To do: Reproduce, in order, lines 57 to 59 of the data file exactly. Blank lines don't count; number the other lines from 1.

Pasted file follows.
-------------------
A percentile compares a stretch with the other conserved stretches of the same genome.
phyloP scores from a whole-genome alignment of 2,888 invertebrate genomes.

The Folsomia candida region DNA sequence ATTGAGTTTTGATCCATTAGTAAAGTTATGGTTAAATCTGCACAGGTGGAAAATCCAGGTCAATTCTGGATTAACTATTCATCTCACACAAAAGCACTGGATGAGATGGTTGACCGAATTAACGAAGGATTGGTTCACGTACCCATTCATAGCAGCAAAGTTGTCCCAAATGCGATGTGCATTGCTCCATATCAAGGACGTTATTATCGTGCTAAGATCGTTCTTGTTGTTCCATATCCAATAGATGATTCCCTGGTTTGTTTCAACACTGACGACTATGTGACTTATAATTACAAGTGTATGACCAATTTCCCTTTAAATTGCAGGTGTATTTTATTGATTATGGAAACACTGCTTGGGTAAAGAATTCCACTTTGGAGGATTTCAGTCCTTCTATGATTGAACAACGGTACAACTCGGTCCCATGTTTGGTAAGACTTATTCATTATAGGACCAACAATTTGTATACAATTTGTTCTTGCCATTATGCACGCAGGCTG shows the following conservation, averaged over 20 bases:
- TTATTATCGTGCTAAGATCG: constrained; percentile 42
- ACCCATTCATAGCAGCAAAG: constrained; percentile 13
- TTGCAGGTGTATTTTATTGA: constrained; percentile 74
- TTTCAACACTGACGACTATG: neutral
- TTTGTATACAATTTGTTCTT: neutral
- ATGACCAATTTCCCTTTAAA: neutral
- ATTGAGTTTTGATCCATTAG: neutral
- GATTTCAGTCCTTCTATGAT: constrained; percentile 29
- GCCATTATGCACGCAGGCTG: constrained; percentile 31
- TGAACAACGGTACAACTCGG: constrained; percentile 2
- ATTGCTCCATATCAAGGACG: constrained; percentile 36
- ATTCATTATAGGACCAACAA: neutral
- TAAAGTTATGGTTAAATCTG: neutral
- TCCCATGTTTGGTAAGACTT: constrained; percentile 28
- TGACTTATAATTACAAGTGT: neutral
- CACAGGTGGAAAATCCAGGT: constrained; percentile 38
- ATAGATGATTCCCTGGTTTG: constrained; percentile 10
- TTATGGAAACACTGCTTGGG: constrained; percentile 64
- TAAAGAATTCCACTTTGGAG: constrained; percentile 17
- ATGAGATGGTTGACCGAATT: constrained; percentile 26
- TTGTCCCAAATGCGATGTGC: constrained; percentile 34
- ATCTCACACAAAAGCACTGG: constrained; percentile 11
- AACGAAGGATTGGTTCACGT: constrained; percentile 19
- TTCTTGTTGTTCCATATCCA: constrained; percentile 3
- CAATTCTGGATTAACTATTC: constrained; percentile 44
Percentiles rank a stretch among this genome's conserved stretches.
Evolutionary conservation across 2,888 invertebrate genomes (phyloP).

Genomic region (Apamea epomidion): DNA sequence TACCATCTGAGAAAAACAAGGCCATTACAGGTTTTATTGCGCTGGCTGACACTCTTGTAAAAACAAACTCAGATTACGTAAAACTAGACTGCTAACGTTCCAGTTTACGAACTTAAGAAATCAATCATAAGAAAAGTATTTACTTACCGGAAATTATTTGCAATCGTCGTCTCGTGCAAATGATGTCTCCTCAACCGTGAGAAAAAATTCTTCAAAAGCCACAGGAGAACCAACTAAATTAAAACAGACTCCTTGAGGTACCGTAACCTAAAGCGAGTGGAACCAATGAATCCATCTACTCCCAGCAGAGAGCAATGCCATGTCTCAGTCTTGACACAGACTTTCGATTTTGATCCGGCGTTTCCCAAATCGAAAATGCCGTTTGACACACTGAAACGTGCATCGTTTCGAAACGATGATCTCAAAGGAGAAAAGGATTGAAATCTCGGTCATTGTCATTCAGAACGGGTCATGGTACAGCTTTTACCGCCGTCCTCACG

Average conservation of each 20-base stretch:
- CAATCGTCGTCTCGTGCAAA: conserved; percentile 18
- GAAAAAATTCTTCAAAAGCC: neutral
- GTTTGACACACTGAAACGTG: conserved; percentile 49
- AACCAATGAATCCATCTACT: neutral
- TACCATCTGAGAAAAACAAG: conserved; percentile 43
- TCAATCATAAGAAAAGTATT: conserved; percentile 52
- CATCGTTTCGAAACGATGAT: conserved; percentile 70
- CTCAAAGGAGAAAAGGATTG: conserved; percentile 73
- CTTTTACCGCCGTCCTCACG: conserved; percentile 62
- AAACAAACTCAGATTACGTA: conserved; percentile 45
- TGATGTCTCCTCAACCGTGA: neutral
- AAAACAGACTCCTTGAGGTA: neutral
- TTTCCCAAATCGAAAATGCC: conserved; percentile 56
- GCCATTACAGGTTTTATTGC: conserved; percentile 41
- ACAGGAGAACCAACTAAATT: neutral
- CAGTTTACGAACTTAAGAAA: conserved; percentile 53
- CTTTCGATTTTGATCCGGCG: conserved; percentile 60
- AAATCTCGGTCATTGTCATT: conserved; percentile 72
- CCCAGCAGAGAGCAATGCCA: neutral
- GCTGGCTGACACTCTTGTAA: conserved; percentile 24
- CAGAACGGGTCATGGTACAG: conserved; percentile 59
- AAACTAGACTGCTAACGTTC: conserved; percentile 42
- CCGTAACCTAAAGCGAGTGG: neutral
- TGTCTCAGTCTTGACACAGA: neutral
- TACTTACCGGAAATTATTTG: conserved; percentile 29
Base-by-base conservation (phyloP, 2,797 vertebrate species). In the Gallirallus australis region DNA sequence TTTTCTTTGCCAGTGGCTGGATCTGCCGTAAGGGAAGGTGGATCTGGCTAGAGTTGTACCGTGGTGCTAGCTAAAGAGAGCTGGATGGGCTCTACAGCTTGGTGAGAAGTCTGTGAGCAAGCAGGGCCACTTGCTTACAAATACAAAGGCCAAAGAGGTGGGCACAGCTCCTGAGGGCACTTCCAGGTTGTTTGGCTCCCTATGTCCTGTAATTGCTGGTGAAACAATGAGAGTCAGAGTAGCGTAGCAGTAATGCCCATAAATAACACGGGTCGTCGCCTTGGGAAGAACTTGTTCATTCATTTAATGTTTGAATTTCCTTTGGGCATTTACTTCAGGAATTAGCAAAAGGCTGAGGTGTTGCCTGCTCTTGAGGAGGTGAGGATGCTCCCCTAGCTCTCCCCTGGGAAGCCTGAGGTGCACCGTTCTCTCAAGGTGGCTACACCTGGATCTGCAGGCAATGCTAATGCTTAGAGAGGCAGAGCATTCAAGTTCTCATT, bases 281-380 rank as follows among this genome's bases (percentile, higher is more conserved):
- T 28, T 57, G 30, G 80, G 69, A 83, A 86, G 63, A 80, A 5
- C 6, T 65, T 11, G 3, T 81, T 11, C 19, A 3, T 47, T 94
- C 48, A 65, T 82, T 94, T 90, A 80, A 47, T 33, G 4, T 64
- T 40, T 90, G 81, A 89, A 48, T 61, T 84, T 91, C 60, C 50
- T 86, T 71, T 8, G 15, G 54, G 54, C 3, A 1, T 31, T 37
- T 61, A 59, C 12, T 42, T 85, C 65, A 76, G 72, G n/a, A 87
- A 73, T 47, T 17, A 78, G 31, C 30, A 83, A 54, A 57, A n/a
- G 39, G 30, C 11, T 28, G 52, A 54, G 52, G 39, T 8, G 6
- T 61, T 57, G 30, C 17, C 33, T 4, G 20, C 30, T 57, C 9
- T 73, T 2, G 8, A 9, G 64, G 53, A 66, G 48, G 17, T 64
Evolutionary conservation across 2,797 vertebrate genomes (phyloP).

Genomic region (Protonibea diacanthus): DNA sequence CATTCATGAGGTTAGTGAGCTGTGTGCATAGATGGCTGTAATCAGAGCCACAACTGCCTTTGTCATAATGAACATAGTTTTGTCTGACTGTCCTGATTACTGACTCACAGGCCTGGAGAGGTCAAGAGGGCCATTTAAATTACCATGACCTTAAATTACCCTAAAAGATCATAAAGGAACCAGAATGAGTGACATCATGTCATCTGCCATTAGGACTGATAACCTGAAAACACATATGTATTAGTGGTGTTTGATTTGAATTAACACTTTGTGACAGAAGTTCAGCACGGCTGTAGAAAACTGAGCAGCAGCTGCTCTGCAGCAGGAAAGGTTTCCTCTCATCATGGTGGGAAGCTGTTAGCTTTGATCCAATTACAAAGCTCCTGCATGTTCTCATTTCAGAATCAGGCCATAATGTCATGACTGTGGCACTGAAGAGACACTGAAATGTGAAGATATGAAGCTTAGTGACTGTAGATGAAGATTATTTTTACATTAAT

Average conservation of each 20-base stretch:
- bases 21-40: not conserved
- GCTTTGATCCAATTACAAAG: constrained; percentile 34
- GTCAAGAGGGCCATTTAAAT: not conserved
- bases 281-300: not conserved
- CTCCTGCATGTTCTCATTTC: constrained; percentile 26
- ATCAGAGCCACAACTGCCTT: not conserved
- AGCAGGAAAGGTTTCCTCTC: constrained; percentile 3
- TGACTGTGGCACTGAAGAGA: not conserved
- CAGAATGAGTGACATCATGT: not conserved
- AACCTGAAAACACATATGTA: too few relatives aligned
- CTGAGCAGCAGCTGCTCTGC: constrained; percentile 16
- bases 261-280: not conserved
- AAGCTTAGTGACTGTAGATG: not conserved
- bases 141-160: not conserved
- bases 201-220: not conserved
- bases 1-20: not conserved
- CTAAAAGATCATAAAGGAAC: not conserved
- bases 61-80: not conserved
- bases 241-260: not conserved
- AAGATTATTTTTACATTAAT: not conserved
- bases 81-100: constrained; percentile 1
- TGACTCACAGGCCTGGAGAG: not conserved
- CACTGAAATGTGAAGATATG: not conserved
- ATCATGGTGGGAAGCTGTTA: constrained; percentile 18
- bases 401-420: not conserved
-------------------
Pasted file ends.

- TACTTACCGGAAATTATTTG: conserved; percentile 29
Base-by-base conservation (phyloP, 2,797 vertebrate species). In the Gallirallus australis region DNA sequence TTTTCTTTGCCAGTGGCTGGATCTGCCGTAAGGGAAGGTGGATCTGGCTAGAGTTGTACCGTGGTGCTAGCTAAAGAGAGCTGGATGGGCTCTACAGCTTGGTGAGAAGTCTGTGAGCAAGCAGGGCCACTTGCTTACAAATACAAAGGCCAAAGAGGTGGGCACAGCTCCTGAGGGCACTTCCAGGTTGTTTGGCTCCCTATGTCCTGTAATTGCTGGTGAAACAATGAGAGTCAGAGTAGCGTAGCAGTAATGCCCATAAATAACACGGGTCGTCGCCTTGGGAAGAACTTGTTCATTCATTTAATGTTTGAATTTCCTTTGGGCATTTACTTCAGGAATTAGCAAAAGGCTGAGGTGTTGCCTGCTCTTGAGGAGGTGAGGATGCTCCCCTAGCTCTCCCCTGGGAAGCCTGAGGTGCACCGTTCTCTCAAGGTGGCTACACCTGGATCTGCAGGCAATGCTAATGCTTAGAGAGGCAGAGCATTCAAGTTCTCATT, bases 281-380 rank as follows among this genome's bases (percentile, higher is more conserved):
- T 28, T 57, G 30, G 80, G 69, A 83, A 86, G 63, A 80, A 5